Campaign-finance restrictions are generally justified as a means to combat quid pro quo corruption or the appearance of such corruption. The concern is that corporations might buy influence and receive special favors if large amounts of corporate money are instrumental in electing or defeating a particular candidate.
In 1990, the high court embraced a different justification for limiting corporate involvement in elections. Instead of focusing on the corrupting influence of corporate dollars on candidates, the court said such limits could be justified under the Constitution to prevent a corrupting influence on the election process itself.
In a case called Austin v. Michigan Chamber of Commerce, the majority justices declared that the government had a compelling interest in preventing corporations from using their massive financial resources to drown out other voices in an election. The Constitution, the court said, permits the government to enforce a level playing field during campaign seasons to prevent wealthy corporate interests from distorting the political landscape.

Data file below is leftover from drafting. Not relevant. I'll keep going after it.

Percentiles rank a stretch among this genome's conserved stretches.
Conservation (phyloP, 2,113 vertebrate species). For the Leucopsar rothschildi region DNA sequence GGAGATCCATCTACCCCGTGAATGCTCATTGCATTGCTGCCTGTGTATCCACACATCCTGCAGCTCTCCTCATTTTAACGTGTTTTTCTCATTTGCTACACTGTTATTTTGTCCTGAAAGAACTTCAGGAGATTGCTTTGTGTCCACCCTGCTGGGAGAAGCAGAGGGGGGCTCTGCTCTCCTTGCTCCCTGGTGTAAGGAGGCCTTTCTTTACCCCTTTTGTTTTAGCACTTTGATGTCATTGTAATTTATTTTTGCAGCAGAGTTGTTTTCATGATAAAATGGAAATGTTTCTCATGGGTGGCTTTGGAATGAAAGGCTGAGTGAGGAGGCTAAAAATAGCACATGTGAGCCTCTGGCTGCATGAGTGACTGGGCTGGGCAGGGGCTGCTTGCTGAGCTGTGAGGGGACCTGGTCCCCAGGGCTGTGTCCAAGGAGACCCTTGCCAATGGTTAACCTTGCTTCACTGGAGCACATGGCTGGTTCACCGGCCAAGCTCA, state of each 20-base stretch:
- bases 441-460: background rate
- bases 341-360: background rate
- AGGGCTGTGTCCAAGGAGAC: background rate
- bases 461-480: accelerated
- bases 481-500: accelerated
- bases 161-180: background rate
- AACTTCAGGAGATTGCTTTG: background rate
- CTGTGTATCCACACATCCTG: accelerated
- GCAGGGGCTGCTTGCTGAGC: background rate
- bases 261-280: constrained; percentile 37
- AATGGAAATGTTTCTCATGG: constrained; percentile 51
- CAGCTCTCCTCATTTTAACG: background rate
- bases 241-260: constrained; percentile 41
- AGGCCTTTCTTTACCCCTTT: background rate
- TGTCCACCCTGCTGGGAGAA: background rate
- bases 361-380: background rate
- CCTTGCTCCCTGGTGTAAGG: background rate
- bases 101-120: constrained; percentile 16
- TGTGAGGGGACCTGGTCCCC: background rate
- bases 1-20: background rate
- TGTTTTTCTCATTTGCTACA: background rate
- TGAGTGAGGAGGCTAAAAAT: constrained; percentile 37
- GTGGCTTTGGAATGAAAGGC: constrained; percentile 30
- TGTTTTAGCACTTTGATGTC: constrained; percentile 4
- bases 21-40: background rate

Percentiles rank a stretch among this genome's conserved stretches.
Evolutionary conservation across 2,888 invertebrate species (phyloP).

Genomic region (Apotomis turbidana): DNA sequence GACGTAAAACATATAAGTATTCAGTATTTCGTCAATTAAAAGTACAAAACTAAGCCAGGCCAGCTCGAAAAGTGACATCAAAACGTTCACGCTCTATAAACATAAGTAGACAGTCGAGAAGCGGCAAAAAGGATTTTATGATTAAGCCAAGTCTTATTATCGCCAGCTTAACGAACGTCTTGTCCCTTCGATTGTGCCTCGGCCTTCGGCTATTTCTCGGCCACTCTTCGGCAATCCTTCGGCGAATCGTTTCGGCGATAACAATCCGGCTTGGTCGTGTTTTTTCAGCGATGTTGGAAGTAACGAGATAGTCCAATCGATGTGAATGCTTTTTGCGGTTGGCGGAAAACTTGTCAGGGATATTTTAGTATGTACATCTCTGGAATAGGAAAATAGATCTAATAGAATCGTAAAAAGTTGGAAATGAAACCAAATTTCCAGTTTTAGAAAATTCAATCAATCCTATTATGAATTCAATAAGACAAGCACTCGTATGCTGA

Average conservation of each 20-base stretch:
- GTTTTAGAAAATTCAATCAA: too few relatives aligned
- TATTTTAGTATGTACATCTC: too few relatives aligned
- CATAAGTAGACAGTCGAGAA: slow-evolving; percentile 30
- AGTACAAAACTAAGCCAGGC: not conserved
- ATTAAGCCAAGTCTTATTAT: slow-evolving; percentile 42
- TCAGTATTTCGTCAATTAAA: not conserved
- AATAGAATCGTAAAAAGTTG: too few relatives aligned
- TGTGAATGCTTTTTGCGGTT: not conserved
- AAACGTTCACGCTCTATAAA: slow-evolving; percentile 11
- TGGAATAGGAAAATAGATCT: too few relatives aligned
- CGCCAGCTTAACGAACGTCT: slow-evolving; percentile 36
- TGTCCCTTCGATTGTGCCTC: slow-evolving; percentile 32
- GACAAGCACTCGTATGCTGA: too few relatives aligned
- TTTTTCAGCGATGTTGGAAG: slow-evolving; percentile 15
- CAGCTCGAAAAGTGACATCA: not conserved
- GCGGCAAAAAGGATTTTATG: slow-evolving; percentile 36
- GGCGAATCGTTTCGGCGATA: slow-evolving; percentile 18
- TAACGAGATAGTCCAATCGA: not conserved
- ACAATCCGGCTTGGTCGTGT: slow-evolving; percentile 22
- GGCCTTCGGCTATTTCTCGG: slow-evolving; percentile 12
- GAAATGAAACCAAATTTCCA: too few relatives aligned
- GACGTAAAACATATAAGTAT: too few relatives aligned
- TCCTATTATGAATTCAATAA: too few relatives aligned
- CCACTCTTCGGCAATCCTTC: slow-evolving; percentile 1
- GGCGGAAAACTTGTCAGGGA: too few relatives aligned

That 1990 decision and its antidistortion rationale were reaffirmed in 2003, when the high court upheld similar corporate-spending restrictions in the Bipartisan Campaign Reform Act.
Now, the court is reexamining those decisions.
Three justices – Antonin Scalia, Anthony Kennedy, and Clarence Thomas – have already announced their willingness to overturn them. The big question is whether Chief Justice John Roberts and Justice Samuel Alito are willing to join the three to form a five-vote majority.
On Wednesday, all the justices will hear arguments from both sides.